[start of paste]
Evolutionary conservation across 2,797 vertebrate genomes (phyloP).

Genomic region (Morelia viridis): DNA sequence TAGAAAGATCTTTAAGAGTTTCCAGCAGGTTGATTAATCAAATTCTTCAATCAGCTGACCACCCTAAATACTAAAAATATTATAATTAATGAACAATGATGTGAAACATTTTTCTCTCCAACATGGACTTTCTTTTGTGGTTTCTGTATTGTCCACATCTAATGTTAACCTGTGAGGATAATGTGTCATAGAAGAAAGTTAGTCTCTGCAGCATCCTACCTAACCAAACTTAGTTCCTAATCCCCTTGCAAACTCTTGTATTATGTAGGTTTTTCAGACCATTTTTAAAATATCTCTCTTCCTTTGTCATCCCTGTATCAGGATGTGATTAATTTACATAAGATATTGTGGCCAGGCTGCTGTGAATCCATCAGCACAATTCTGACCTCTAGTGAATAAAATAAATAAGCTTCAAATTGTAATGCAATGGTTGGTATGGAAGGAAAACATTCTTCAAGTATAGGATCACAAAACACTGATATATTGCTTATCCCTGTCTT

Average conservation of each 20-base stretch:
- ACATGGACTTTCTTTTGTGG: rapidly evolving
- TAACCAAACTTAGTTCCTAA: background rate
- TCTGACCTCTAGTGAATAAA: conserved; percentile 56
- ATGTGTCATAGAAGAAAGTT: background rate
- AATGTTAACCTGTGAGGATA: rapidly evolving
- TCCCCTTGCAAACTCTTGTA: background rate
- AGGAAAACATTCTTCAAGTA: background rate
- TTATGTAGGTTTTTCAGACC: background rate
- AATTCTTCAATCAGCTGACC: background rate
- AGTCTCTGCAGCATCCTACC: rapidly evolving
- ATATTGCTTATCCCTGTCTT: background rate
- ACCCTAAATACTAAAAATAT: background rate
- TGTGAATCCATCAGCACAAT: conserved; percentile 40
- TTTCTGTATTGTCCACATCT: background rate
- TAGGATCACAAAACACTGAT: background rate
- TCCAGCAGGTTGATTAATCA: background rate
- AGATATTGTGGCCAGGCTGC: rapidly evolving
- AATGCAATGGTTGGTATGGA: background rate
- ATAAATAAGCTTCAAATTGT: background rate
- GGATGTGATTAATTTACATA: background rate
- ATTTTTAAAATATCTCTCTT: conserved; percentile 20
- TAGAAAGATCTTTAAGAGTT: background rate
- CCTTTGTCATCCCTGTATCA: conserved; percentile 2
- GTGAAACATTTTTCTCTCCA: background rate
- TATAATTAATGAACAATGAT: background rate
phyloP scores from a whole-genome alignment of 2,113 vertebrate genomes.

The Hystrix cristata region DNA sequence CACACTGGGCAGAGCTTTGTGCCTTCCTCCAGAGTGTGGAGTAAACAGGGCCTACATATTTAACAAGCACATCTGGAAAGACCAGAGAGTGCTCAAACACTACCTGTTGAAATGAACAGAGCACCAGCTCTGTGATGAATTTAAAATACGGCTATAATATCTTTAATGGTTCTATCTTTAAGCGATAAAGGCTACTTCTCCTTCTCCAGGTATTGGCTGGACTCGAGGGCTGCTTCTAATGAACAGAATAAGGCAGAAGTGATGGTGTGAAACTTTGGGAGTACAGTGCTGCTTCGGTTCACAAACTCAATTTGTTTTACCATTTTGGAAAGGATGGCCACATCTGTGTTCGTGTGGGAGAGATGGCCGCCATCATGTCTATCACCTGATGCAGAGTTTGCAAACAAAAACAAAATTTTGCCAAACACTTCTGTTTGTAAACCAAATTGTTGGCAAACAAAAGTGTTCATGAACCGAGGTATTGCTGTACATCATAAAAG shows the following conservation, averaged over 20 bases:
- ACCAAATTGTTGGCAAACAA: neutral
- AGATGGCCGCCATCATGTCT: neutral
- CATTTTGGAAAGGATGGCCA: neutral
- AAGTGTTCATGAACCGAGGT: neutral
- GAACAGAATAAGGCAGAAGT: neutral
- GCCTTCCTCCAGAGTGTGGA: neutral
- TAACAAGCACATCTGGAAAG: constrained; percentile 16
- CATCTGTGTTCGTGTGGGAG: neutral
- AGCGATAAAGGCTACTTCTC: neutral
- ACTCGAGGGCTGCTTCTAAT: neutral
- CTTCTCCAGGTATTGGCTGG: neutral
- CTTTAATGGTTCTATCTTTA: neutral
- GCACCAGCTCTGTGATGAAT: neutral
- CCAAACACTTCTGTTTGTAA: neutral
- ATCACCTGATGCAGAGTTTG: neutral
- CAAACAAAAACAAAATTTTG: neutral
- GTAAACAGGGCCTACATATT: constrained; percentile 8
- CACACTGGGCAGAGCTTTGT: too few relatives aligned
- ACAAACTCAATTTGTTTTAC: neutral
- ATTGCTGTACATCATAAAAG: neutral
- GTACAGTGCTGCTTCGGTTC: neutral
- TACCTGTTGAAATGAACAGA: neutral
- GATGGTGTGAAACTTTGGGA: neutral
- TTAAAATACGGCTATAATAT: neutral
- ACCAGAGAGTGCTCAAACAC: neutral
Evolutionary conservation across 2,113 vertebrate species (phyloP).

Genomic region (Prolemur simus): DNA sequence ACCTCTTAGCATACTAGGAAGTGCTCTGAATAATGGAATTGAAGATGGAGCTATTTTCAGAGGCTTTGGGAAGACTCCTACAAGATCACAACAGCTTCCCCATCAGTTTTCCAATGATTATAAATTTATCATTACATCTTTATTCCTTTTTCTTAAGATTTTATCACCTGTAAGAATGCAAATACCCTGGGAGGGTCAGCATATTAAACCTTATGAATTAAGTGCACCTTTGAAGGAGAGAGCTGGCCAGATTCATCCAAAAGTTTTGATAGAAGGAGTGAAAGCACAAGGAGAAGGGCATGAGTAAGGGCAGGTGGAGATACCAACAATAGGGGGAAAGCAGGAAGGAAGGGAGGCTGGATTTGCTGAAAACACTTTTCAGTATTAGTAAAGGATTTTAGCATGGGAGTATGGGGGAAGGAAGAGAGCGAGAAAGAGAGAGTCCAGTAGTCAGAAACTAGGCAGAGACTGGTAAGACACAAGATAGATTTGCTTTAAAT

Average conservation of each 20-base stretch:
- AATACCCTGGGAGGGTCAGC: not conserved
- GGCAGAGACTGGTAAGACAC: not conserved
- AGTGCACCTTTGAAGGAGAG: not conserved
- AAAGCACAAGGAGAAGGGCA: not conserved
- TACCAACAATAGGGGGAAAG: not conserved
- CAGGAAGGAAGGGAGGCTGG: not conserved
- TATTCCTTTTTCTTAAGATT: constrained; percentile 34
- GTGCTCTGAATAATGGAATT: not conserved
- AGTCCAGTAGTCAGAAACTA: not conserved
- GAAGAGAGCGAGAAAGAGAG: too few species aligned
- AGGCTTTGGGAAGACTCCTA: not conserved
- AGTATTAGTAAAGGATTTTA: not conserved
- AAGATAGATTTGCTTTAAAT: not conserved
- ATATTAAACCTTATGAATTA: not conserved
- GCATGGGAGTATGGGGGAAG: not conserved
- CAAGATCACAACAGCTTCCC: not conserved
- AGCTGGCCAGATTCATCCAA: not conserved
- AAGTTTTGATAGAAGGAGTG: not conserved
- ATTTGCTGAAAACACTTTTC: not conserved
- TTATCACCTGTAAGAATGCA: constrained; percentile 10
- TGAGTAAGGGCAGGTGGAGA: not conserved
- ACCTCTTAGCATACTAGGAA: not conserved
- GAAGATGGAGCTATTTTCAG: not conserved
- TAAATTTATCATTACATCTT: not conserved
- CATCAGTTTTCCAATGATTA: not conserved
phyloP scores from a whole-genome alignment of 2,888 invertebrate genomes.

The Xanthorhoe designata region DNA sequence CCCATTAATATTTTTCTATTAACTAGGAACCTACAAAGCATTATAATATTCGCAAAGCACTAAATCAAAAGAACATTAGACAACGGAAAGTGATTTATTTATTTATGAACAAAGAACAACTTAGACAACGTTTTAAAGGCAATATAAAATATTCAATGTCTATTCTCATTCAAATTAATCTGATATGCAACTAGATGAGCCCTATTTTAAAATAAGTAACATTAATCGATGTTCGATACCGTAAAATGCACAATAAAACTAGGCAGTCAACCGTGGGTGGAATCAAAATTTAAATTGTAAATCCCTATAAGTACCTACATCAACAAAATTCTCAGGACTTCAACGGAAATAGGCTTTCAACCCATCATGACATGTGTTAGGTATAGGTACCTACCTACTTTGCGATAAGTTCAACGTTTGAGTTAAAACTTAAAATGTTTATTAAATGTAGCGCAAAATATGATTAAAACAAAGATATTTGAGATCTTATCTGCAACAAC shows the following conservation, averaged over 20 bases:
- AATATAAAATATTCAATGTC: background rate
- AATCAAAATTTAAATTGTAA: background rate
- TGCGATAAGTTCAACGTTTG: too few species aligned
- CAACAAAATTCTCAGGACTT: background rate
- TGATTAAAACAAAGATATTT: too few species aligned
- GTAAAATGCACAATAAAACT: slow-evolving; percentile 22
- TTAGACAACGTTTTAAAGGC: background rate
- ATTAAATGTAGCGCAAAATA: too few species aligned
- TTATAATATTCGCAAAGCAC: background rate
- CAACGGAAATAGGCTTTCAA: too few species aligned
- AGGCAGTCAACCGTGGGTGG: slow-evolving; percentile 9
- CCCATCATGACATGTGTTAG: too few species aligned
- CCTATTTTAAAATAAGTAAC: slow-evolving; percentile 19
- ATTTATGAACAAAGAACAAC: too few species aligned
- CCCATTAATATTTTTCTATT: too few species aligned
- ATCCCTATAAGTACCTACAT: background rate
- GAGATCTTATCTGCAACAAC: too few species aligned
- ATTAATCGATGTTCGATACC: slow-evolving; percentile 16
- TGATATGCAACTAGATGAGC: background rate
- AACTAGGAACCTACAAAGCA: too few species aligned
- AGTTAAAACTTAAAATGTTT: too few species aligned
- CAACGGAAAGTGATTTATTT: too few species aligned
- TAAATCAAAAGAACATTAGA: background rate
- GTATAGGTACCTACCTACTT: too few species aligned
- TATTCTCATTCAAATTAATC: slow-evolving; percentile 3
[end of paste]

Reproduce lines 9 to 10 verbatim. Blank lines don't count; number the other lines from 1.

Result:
- TCCCCTTGCAAACTCTTGTA: background rate
- AGGAAAACATTCTTCAAGTA: background rate